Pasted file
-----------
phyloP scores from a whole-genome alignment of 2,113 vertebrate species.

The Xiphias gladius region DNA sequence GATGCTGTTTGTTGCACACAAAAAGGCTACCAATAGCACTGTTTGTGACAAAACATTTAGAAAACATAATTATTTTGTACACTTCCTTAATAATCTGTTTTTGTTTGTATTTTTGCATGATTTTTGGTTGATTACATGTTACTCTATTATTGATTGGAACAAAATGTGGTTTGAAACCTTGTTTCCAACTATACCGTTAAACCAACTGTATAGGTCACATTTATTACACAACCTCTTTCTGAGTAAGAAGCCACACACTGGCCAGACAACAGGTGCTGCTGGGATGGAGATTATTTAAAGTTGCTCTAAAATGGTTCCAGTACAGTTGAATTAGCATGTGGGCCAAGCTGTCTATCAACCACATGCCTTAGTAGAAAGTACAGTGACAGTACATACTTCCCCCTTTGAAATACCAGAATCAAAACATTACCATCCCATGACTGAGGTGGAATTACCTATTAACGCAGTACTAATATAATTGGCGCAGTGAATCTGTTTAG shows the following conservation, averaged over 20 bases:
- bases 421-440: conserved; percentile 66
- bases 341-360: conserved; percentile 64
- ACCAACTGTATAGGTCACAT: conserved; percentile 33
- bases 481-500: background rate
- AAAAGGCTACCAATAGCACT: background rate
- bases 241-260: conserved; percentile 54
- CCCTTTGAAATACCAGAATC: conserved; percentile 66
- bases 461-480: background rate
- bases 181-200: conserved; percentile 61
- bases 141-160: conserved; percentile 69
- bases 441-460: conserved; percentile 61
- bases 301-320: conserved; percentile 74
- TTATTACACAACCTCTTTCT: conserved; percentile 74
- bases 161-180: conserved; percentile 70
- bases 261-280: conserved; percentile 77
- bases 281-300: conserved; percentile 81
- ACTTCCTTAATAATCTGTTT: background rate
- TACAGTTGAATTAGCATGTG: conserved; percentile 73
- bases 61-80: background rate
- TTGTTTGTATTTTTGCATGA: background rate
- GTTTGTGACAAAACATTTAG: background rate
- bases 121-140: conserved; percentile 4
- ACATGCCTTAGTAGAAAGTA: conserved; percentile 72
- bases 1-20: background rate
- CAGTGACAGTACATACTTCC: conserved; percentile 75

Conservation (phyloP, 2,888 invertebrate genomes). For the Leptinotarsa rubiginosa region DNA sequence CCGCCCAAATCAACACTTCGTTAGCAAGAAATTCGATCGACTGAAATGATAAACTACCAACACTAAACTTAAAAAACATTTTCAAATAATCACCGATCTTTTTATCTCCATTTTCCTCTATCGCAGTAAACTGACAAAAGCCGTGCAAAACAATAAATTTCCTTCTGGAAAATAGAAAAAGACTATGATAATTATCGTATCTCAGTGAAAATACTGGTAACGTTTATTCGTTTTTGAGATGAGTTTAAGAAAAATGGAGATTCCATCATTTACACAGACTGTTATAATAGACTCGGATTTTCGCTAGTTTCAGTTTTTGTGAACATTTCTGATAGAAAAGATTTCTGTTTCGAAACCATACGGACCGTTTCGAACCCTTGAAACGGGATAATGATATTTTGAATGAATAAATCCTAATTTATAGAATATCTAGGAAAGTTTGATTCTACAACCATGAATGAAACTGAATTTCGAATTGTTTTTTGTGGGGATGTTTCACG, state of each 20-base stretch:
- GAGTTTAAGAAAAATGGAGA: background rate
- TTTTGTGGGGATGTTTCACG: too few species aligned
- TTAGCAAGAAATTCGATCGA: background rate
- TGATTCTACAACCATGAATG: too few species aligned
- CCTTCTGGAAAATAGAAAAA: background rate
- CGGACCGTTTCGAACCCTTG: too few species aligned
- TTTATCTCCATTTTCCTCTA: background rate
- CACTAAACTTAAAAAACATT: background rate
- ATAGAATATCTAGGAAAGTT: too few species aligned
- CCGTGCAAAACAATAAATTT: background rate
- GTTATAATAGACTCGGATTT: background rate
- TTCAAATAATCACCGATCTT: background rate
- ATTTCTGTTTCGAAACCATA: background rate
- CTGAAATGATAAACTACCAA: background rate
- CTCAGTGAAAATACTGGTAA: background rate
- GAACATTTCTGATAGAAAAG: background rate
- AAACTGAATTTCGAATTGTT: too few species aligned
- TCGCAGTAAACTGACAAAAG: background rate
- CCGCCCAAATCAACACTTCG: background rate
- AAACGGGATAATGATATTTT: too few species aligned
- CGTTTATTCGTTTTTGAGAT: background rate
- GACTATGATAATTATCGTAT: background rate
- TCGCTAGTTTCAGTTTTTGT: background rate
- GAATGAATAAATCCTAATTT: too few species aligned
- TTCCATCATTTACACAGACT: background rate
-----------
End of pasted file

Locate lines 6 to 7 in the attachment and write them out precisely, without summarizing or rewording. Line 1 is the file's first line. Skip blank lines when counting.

- bases 481-500: background rate
- AAAAGGCTACCAATAGCACT: background rate